The Hitchhiker’s Guide to the Galaxy
“In the beginning the Universe was created. This has made a lot of people very angry and has been widely regarded as a bad move.”
Addition: “Making the movie was worse.”
To begin, an admission: “The Hitchhiker’s Guide to the Galaxy,” while extraordinarily visual in its prose, is an awfully difficult book to cinematize. The BBC, in its low-budget television series produced decades ago, was not up to task of mass appeal. But the current version, starring Martin Freeman, Sam Rockwell, Mos Def, Alan Rickman, and Zooey Deschanel, has even less to offer. The celebrated novel that tells the story of a most extraordinary adventure across the galaxy has been turned into a very ordinary film.
Note to Touchstone Pictures: never take a project that you have developed for decades and based on a beloved, iconic novel and hand it over to a first-time director. Oy.
Plot synopsis: ordinary Earthman Arthur Dent (Freeman) is having an unusually bad day. His home is about to be bulldozed and his best friend Ford Prefect (Def), who he discovers is from outer space, informs him that the Earth is about to be demolished to make way for an interstellar bypass. With the help of Prefect and a small book entitled “The Hitchhiker’s Guide to the Galaxy,” the two men are able to narrowly miss the destruction and hitch a ride on a spacecraft. They soon encounter President of the Galaxy Zaphod Beeblebrox (Rockwell) – a man with two heads – along with charming astrophysicist Trillian (Deschanel) and depressed robot Marvin (voiced by Rickman) and together the small group sets out to solve the mysteries of life, the universe and everything.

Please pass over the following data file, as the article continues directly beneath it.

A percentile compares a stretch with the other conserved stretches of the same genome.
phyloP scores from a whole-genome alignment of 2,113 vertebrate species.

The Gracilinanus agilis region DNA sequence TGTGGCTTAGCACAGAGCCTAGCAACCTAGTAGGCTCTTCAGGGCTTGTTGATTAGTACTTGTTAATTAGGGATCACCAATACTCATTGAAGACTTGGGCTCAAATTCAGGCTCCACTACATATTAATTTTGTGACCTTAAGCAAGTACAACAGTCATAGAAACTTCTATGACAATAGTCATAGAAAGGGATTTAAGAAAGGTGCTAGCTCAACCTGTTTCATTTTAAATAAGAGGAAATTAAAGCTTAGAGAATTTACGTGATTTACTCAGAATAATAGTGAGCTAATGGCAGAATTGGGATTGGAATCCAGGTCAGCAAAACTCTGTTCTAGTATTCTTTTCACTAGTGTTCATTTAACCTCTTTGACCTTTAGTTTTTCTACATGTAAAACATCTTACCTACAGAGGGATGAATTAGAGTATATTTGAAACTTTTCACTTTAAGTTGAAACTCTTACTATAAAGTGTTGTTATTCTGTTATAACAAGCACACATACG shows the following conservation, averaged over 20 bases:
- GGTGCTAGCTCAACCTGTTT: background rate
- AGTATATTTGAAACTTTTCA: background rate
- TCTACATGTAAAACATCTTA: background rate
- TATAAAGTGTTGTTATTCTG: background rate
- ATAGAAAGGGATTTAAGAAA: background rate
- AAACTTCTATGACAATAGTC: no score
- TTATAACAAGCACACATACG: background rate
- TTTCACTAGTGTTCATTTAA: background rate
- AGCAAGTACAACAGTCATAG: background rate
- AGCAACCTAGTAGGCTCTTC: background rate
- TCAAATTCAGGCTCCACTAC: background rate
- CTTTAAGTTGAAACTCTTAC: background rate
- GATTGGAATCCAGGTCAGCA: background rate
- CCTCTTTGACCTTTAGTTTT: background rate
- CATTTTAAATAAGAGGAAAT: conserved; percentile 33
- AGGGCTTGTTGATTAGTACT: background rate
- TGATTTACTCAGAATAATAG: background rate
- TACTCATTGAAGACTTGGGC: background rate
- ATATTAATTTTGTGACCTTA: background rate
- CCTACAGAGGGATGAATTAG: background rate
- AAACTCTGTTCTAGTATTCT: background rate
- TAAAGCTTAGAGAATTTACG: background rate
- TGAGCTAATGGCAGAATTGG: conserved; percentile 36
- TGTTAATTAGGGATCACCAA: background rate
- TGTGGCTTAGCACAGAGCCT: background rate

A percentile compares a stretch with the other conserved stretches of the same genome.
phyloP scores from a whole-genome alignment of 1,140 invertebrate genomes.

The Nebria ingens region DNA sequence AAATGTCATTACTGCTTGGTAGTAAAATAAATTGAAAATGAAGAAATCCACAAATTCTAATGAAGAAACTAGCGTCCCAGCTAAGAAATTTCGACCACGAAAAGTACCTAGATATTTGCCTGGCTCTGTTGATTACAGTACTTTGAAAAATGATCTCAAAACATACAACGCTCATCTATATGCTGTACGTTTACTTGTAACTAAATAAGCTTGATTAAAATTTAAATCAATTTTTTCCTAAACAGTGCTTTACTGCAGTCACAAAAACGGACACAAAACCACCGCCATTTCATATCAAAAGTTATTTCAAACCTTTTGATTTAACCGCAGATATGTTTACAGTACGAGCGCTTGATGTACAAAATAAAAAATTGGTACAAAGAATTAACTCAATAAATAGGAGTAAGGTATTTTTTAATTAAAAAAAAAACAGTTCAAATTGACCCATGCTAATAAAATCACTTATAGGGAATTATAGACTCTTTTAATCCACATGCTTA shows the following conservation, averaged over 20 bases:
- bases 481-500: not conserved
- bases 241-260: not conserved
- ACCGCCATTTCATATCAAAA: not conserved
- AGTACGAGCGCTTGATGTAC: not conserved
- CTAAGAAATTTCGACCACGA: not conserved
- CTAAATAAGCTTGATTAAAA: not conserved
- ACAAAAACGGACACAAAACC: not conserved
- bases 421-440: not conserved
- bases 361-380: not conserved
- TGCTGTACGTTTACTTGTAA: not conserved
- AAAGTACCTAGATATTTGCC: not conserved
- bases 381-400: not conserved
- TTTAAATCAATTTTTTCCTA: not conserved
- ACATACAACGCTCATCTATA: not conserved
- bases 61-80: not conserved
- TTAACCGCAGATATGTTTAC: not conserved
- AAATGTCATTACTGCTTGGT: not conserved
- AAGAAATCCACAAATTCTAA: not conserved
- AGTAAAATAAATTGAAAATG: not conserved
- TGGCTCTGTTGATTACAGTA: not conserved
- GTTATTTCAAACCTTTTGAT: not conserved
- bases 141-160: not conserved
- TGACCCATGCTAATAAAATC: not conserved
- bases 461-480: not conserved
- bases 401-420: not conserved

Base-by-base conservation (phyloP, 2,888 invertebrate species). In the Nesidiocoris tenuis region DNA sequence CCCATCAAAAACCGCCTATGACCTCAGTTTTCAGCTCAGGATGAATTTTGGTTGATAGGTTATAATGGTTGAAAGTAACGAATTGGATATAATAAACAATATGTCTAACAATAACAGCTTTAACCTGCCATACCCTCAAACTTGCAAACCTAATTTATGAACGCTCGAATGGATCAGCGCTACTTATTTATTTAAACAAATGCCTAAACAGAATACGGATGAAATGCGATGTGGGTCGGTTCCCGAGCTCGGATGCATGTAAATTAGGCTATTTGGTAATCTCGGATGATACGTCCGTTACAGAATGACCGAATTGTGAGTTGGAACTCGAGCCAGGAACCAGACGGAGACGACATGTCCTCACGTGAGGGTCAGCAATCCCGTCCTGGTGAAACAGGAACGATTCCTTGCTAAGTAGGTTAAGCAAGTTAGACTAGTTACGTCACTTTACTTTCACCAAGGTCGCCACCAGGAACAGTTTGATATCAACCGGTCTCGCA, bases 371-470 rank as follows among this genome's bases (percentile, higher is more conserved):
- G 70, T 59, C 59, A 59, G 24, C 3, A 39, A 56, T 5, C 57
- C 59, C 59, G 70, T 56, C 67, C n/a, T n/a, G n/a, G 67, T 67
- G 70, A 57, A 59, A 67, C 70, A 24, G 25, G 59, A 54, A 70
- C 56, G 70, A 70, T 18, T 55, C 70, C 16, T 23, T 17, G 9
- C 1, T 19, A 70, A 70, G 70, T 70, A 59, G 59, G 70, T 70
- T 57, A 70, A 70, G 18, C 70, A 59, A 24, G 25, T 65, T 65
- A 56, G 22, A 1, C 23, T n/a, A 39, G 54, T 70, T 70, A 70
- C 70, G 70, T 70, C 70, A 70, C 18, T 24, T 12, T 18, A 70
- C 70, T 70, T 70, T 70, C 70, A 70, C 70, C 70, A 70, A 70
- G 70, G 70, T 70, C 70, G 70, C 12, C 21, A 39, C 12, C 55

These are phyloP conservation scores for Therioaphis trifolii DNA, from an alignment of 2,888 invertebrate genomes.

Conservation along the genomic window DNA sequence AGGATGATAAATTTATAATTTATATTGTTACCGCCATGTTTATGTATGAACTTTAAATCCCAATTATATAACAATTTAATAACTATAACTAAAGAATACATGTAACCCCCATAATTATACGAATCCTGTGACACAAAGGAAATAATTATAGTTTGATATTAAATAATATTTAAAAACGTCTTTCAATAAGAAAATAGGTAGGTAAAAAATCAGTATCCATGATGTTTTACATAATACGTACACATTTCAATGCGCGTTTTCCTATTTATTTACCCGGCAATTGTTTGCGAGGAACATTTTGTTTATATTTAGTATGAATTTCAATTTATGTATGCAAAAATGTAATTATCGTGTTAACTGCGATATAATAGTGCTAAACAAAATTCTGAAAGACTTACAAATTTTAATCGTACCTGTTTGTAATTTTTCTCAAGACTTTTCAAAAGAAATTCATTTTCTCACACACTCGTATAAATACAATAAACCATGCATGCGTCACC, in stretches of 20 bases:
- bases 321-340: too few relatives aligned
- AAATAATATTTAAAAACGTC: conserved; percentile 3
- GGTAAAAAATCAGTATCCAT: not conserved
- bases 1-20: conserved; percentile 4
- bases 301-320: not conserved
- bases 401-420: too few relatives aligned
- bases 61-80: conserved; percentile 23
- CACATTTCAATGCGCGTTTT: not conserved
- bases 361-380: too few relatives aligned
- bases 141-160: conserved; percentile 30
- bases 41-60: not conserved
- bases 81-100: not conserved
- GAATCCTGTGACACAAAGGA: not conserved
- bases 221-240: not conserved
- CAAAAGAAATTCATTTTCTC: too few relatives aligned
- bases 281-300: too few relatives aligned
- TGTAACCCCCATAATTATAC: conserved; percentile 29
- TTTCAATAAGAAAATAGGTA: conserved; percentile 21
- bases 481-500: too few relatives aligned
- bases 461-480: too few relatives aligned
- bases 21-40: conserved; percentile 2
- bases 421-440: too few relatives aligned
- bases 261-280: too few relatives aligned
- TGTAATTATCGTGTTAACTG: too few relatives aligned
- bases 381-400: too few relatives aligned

Translation: wacky British humor departs from reality in a philosophical bender of science fiction.
The “wacky British humor” is what this movie actually got right, thanks to the superior work of the cast and two delightful cameos by John Malkovich and Bill Nighy. The dialogue – some of it undoubtedly as comfortable as a Babel fish living in your brain – crackles with style, the jokes are well-timed, and in general, the actors make it through Adams’ zany world largely unscathed. Credit must also be given to the animators who crafted the actual “Hitchhiker’s” book – those segments are damn funny.
I wish I could say the same for director Garth Jennings and the production team. The group largely spurned CGI for puppetry and organic effects – a hopelessly bad decision when you’re already working with dated source material – and then they hired Joby Talbot to write the music. It’s Talbot’s first major screen debut as well; he’s worked most of his career in the realm of television, and he should be sent back to stay there. Jennings shows promise, but he badly botches the pacing of the film, and that’s the kiss of death for British comedy, which needs to zip from one gag to the next without time to think.
The combination of these shortcomings results in a picture that occasionally makes you laugh and gets the major plot points correct (with the obvious exception of the central love interest, which was hardly central OR traditional love in Adams’ book), but looks and sounds unpolished, never coalescing into a picture of which I believe Adams would ever have been proud. After the laughs are done, the movie is largely forgettable; that’s a terrible testimony to a movie based on a most UN-forgettable novel. In the end, the film most resembles its own segment wherein a sperm whale is spontaneously born in a planetary atmosphere, then ponders the meaning of life for the few short seconds it has to live before it is instantly killed on impact with the ground: a hulking, lubberly creation that exhibits high hopes before landing with a dull thud… and is never heard from again.